The Everyday Print

Everyday Investigation

Many artists have been fascinated with the idea of an everyday object in a unique form. Either by changing where it is, or the size, or even just focusing on details in a unique way. This next investigation take something from your everyday life & focus on it’s every detail creating something worth looking at and appreciating.

  • How can I turn something ordinary or unnoticed into something extraordinary?
  • Why would I focus on this object?
  • Can simple things be appreciated aesthetically?

Famous Art That Features Everyday Objects:

Wayne Thiebaud

Wayne Thiebaud is known for his luscious paintings of cakes, pies and other treats. He is associated with the Pop Art movement because the objects in his paintings were always something that could be found on a production line. Thiebaud always chose to paint objects that were mass produced and could be readily found around him. He illustrated this fact by repeating the objects within each painting using thick paint and stark/contrasting shadows.

Claus Oldenberg

oldenburg banana

Claes Oldenburg was a sculptor associated with the Pop Art movement in mid 20th centruy. His large-scale sculptures of mundane objects elicited public ridicule before being embraced as whimsical, insightful, and fun additions to public outdoor art.

Jeff Koons


Jeff Koons was also a sculptor who began working during the Pop Art movement to recreate inanimate objects on a very large scale. Critics and viewers seem to have different opinions on his work. Some view it to be beautifully simple and also daring, while others believe it to be very kitch: crass and materialistic. Either way, Jeff Koons made a name for himself. On November 12, 2013, Koons’s Balloon Dog (Orange) sold at Christie’s Post-War and Contemporary Art Evening Sale in New York for $58.4 million, above its high $55 million estimate, becoming the most expensive work by a living artist sold at auction. Jeff Koons is from York, Pennsylvania!

Everyday Objects in Print and Pattern

Screen-printing - NICHOLAS JOHN FRITH Illustration Design & Printmaking:

Our screw hook print from the late 19th century. | The Design Center at Philadelphia University houses 200,000+ objects related to textiles and fashion. All photographs copyright The Design Center.:

Unit Objective: I will use block printing and screen printing techniques to create a dynamic pattern that makes a conceptual connection between man-made objects and nature.


You must take notes during demonstrations!

You will be quizzed on printmaking processes at end of unit!

If you get confused on a step, ask 3 before me!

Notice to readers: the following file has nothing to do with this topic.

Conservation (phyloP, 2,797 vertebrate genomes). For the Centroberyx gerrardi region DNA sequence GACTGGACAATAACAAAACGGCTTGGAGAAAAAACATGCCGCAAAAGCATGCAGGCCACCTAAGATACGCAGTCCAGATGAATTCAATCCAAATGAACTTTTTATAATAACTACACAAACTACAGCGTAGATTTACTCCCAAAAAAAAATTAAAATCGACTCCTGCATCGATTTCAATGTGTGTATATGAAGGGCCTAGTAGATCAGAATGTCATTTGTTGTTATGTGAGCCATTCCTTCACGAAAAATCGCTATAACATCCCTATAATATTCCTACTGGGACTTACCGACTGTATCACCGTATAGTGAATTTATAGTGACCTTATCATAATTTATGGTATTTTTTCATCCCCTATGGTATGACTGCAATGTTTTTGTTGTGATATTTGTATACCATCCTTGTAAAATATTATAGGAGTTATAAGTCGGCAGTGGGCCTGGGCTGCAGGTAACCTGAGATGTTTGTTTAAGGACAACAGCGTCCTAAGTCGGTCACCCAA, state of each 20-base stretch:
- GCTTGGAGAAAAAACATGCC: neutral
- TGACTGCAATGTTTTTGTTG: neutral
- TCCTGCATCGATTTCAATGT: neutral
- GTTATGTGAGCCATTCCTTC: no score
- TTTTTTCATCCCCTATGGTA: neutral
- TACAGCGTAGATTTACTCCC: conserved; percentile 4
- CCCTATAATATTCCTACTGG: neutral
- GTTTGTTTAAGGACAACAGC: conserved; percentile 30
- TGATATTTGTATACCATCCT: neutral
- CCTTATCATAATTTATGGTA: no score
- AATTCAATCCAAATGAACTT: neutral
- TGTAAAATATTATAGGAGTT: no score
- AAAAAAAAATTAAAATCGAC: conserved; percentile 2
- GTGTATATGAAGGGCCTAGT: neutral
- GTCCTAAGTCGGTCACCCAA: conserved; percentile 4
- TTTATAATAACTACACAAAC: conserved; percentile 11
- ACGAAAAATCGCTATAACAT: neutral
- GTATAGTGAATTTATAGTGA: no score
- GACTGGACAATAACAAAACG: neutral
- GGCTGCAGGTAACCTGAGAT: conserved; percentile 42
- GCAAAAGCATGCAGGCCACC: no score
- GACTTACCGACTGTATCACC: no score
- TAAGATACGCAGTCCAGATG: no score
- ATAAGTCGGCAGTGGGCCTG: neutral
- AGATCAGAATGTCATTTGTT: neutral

STEPS of the Unit:

  1. Draw manufactured in pen and ink. (Sketchbook 9)
  2. Select organic object and draw in pen and ink.
  3. Simplify drawings and turn in to Ms. Rhodes.
  4. Cut out photocopied drawing and arrange to create pattern and background. (Sketchbook 10)
  5. Create relief block prints.
  6. Create paper stencil for screen printing.
  7. Screen print paper stencil to create background.
  8. Print stencil using screen printing.
  9. Print block on top.
  10. Finish!


What is Block Printing?

Block Printing is one of the oldest types of printmaking, and has been around for thousands of years.  There is evidence that it existed as early as the fifth century BC, with actual fragments found from as early as the fifteenth century.  It has been done around the world, with roots in India, China and Japan.

Since there is such a long history of block printing, there are many different techniques, but it is essentially using a carved material covered in ink to transfer an image on to paper or fabric.  Block printing can be done with wood, linoleum, rubber, or many other materials, but I use linoleum for my work.

Images that are printed with this technique are typically much bolder than other types of printmaking: since the blocks are carved by hand, there is often less detail and more texture to the prints.  It is possible however, when using a very small knife, to carve blocks with a huge amount of detail.


Screen Printing

What is screen printing? 

Screen printing is a printing technique whereby a mesh is used to transfer ink onto a substrate, except in areas made impermeable to the ink by a blocking stencil. A blade or squeegee is moved across the screen to fill the open mesh apertures with ink, and a reverse stroke then causes the screen to touch the substrate momentarily along a line of contact. This causes the ink to wet the substrate and be pulled out of the mesh apertures as the screen springs back after the blade has passed.

Basically, it is the process of using a mesh-based stencil to apply ink onto a substrate, whether it be T-shirts, posters, stickers, vinyl, wood, or other material.